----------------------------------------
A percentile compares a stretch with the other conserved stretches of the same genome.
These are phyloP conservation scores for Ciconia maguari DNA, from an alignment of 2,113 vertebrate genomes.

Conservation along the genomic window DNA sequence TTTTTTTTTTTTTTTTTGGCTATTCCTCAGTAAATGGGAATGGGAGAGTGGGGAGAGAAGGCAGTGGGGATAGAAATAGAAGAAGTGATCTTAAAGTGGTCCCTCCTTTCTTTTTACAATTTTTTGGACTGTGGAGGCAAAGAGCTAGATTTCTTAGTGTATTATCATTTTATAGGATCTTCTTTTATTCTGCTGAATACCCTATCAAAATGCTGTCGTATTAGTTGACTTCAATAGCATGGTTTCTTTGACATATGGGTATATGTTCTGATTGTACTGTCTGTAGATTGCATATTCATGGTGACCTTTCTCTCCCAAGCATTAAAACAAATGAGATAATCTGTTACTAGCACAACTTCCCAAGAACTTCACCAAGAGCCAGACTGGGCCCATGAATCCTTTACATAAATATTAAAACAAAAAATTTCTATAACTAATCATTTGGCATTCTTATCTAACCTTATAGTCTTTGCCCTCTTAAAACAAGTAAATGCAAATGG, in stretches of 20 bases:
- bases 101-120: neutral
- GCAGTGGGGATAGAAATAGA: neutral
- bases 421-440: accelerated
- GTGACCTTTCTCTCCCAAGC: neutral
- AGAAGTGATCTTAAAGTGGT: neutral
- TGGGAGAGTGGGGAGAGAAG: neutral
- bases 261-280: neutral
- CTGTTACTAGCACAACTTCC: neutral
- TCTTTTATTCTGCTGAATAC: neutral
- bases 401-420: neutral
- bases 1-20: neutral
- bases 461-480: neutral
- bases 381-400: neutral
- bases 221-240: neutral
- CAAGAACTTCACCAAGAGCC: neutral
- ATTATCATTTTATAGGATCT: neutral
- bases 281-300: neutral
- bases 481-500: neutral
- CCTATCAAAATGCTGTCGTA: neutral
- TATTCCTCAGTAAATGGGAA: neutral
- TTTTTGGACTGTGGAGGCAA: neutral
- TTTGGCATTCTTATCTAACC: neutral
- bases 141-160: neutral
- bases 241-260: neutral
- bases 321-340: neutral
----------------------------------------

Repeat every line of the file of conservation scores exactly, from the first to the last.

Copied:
A percentile compares a stretch with the other conserved stretches of the same genome.
These are phyloP conservation scores for Ciconia maguari DNA, from an alignment of 2,113 vertebrate genomes.

Conservation along the genomic window DNA sequence TTTTTTTTTTTTTTTTTGGCTATTCCTCAGTAAATGGGAATGGGAGAGTGGGGAGAGAAGGCAGTGGGGATAGAAATAGAAGAAGTGATCTTAAAGTGGTCCCTCCTTTCTTTTTACAATTTTTTGGACTGTGGAGGCAAAGAGCTAGATTTCTTAGTGTATTATCATTTTATAGGATCTTCTTTTATTCTGCTGAATACCCTATCAAAATGCTGTCGTATTAGTTGACTTCAATAGCATGGTTTCTTTGACATATGGGTATATGTTCTGATTGTACTGTCTGTAGATTGCATATTCATGGTGACCTTTCTCTCCCAAGCATTAAAACAAATGAGATAATCTGTTACTAGCACAACTTCCCAAGAACTTCACCAAGAGCCAGACTGGGCCCATGAATCCTTTACATAAATATTAAAACAAAAAATTTCTATAACTAATCATTTGGCATTCTTATCTAACCTTATAGTCTTTGCCCTCTTAAAACAAGTAAATGCAAATGG, in stretches of 20 bases:
- bases 101-120: neutral
- GCAGTGGGGATAGAAATAGA: neutral
- bases 421-440: accelerated
- GTGACCTTTCTCTCCCAAGC: neutral
- AGAAGTGATCTTAAAGTGGT: neutral
- TGGGAGAGTGGGGAGAGAAG: neutral
- bases 261-280: neutral
- CTGTTACTAGCACAACTTCC: neutral
- TCTTTTATTCTGCTGAATAC: neutral
- bases 401-420: neutral
- bases 1-20: neutral
- bases 461-480: neutral
- bases 381-400: neutral
- bases 221-240: neutral
- CAAGAACTTCACCAAGAGCC: neutral
- ATTATCATTTTATAGGATCT: neutral
- bases 281-300: neutral
- bases 481-500: neutral
- CCTATCAAAATGCTGTCGTA: neutral
- TATTCCTCAGTAAATGGGAA: neutral
- TTTTTGGACTGTGGAGGCAA: neutral
- TTTGGCATTCTTATCTAACC: neutral
- bases 141-160: neutral
- bases 241-260: neutral
- bases 321-340: neutral